The beginning of July marked a new chapter in the ongoing Iraq war, as the U.S. withdrew combat troops from the war-torn nation’s cities. The withdrawal is part of a multi-step drawdown of U.S. forces that is expected to culminate in 2011 with the exodus of all American soldiers from Iraq.
In the months ahead, scores of U.S. soldiers will prepare to return home and reestablish their lives. For many returning veterans, adjusting to the financial and social rigors of everyday life can prove a significant challenge. A study released last spring by the U.S. Veterans Affairs Department  chronicled the hardships that can confront veterans, from unemployment to low wages.
Soldiers are returning home to an economy in flux, including a severely hardened credit market. Checking credit scores and building a path toward maintaining good credit will likely rank among the chief responsibilities for many. Military agencies and communities across the country offer free financial counseling for active duty servicemen and women and veterans.
Given the state of today’s economy, it’s more important than ever for returning veterans to thoroughly explore the range of benefits, programs and services available. One benefit that’s helped thousands of veterans achieve financial independence – and the dream of home ownership – is the Veteran Administration’s home loan program.
These incredibly cost-efficient loans aren’t just available to older veterans — the waves of young, returning active-duty veterans can also take advantage of VA loans.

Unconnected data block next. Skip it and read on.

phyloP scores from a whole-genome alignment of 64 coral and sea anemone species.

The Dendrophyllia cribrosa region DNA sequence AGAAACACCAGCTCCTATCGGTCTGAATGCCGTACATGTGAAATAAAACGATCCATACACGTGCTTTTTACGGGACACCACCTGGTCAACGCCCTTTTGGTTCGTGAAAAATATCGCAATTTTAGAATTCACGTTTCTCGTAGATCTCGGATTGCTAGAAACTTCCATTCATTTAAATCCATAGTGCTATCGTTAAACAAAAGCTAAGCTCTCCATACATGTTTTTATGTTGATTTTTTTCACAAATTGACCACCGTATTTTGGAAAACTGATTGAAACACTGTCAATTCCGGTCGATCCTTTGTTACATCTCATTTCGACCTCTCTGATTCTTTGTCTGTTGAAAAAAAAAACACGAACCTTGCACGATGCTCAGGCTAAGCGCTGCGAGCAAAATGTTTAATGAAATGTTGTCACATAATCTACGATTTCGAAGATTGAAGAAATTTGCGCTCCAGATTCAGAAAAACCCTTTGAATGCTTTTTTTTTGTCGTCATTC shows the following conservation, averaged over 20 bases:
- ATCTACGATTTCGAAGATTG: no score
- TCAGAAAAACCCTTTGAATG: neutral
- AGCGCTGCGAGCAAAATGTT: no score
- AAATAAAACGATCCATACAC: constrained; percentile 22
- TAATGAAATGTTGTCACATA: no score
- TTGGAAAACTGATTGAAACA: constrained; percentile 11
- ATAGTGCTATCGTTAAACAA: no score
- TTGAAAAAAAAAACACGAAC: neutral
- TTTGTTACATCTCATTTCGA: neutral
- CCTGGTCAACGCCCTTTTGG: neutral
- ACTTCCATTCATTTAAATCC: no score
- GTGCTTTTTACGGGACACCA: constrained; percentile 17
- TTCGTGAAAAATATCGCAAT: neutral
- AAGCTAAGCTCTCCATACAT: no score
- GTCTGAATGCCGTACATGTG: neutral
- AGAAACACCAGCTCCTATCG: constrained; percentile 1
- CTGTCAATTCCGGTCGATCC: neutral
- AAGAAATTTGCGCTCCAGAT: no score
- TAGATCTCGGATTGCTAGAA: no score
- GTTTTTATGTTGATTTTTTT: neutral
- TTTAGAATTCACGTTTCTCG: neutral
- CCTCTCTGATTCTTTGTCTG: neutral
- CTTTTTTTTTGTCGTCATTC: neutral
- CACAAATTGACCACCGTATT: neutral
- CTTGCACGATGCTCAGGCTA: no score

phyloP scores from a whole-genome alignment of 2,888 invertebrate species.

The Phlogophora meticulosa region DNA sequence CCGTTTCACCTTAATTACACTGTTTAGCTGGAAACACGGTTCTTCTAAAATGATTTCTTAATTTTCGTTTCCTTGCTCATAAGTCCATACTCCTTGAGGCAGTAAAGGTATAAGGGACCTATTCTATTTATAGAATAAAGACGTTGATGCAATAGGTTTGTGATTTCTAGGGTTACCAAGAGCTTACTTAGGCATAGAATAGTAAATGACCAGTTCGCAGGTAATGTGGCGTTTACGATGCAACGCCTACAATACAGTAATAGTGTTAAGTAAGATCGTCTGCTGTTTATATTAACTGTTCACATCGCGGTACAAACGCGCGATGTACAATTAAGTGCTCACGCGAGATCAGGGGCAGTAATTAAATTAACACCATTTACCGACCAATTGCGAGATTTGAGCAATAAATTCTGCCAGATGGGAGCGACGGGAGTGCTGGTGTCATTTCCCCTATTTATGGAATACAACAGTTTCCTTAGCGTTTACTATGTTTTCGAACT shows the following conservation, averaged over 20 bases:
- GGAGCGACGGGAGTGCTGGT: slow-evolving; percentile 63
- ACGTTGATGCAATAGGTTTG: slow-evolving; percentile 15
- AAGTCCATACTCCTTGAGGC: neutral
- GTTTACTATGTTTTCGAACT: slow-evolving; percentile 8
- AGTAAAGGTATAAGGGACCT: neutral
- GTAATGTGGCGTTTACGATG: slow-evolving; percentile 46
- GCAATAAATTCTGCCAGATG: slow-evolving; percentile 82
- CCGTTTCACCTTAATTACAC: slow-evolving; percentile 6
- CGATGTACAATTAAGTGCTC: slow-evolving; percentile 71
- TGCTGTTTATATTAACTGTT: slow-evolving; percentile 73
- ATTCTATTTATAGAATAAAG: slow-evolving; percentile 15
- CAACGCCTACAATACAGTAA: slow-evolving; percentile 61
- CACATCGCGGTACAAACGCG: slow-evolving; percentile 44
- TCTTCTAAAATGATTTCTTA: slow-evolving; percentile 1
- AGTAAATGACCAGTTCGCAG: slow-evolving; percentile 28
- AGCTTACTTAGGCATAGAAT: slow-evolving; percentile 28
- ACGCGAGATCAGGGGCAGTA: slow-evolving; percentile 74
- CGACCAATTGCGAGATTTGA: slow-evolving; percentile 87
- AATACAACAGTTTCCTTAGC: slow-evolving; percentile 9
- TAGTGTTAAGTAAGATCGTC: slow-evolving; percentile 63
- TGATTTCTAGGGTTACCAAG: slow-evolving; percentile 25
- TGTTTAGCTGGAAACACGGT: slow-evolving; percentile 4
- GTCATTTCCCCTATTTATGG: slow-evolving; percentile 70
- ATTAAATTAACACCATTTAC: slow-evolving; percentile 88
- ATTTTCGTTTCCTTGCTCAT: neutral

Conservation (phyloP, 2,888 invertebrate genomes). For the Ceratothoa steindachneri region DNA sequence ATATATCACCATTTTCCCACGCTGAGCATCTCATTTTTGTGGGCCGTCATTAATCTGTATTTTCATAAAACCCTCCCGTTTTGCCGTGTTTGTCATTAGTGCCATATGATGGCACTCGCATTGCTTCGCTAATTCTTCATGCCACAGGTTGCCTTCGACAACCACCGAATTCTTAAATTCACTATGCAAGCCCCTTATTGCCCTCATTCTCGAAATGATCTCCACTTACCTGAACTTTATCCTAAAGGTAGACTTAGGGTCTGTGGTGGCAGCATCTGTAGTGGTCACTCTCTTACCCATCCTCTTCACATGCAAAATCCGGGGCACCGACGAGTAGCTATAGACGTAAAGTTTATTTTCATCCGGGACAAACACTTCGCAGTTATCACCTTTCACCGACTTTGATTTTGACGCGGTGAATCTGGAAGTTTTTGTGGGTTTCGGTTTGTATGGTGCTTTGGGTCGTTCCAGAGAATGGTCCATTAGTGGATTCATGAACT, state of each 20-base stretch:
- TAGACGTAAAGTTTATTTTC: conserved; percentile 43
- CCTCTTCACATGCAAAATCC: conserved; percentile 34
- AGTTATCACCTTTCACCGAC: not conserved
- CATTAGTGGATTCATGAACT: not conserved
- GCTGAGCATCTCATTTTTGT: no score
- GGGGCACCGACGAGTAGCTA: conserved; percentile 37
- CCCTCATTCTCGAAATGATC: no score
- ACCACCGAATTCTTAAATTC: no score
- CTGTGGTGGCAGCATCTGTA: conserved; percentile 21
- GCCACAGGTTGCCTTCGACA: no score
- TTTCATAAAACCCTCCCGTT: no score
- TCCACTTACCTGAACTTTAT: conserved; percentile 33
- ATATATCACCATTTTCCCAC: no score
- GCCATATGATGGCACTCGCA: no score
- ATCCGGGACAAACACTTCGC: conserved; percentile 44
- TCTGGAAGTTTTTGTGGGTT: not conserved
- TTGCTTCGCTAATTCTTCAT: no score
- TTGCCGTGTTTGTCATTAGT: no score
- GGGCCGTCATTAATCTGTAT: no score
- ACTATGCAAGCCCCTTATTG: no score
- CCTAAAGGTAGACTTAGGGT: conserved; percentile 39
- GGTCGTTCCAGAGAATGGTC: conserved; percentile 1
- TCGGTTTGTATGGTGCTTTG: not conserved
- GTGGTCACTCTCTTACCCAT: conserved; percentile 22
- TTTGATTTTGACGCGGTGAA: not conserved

VA loans provide a degree of financial flexibility that is unique among home lending options. These loans, backed by the Veterans Administration, allows qualified veterans to finance all of the home’s value and buy without putting a single dollar toward a down payment. That’s exceedingly rare because of the credit crunch and the heavy toll levied on commercial lenders by the lingering recession. Conventional home loans typically require anywhere from 10-20 percent down.
The security afforded by a VA loan provides additional cost savings for veterans. Because the federal government backs VA loans, qualified borrowers don’t have to spend money each month on private mortgage insurance. Interest rates for VA loans are also typically lower than conventional loans.
VA loans have become even more attractive in the last year. The government recently raised the VA loan limit  to $729,000, giving veterans in California, parts of New England and in other more traditionally expensive regions more financial flexibility during the home-buying process. It’s also improvements to the Adjustable Rate Mortgage (ARM) program.
Veterans who already have conventional home loans can also take advantage of the VA to refinance. Eligible veterans can refinance up to 90 percent of the appraised value.
Soldiers preparing to return home from Iraq will face a host of adjustments. The VA loan program can help those who have served our country achieve the dream of home ownership.
Fred Davis is a VA Loan expert who served in the U.S. military. He is a nationally syndicated contributor to mortgage industry publications and military news outlets. You can read more from Mr. Davis at VAMC News  and by following VAMC on Twitter .